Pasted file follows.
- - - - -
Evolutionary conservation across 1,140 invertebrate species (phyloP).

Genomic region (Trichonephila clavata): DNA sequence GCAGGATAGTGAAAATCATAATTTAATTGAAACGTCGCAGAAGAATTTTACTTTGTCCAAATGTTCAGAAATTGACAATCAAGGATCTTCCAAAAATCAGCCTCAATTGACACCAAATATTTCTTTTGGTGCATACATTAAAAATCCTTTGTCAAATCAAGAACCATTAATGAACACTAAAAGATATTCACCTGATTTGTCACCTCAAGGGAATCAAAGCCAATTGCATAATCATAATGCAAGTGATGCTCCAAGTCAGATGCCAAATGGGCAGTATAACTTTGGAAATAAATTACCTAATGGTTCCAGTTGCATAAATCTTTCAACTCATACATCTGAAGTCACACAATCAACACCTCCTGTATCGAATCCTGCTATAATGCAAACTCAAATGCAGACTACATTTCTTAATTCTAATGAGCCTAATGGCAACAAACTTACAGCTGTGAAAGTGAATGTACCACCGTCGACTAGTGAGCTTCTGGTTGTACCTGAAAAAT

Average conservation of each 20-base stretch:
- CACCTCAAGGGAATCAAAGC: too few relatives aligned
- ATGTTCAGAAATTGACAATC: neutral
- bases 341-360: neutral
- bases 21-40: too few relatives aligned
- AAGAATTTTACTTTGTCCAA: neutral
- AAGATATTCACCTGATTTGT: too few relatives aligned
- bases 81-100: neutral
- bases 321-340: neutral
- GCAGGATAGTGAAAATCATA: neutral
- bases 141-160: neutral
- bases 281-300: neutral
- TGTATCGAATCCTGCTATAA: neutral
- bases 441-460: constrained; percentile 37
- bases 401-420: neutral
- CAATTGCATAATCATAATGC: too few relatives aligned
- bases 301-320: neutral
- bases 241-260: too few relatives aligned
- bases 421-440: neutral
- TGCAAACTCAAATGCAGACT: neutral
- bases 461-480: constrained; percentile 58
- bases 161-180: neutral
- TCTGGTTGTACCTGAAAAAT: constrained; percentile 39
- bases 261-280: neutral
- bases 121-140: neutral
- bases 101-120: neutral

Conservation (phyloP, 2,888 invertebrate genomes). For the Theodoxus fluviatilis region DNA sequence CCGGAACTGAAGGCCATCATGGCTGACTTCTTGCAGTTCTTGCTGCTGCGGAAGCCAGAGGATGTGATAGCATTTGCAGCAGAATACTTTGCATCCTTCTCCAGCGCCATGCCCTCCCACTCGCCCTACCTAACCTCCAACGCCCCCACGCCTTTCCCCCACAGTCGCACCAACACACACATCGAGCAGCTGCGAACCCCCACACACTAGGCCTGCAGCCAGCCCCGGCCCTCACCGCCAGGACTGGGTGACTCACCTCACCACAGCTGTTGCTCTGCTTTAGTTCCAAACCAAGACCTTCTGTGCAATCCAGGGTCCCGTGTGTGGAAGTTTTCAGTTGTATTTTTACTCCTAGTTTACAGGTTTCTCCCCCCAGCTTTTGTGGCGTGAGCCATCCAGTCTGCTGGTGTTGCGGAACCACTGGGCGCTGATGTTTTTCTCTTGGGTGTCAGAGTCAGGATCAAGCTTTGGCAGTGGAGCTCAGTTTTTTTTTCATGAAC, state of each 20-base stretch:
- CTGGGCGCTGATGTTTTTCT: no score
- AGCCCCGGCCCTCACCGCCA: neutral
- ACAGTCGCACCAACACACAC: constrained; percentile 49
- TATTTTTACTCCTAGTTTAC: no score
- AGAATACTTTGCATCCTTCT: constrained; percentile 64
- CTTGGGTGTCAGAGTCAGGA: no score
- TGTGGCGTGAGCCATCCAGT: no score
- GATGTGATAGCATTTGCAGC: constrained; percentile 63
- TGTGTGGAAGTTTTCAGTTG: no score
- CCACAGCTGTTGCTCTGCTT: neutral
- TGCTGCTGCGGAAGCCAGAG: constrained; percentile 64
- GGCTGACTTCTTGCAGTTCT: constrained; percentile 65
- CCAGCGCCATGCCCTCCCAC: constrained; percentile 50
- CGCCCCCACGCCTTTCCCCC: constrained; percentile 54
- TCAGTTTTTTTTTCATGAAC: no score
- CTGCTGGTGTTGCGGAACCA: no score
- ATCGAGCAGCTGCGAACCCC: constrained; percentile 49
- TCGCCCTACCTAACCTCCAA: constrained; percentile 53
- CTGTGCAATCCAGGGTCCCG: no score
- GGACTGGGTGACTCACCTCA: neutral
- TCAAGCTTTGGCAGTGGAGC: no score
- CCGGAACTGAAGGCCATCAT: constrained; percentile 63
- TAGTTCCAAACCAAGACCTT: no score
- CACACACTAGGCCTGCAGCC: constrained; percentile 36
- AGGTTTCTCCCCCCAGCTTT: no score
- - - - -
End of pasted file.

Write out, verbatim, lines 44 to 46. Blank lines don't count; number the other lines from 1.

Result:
- TCAGTTTTTTTTTCATGAAC: no score
- CTGCTGGTGTTGCGGAACCA: no score
- ATCGAGCAGCTGCGAACCCC: constrained; percentile 49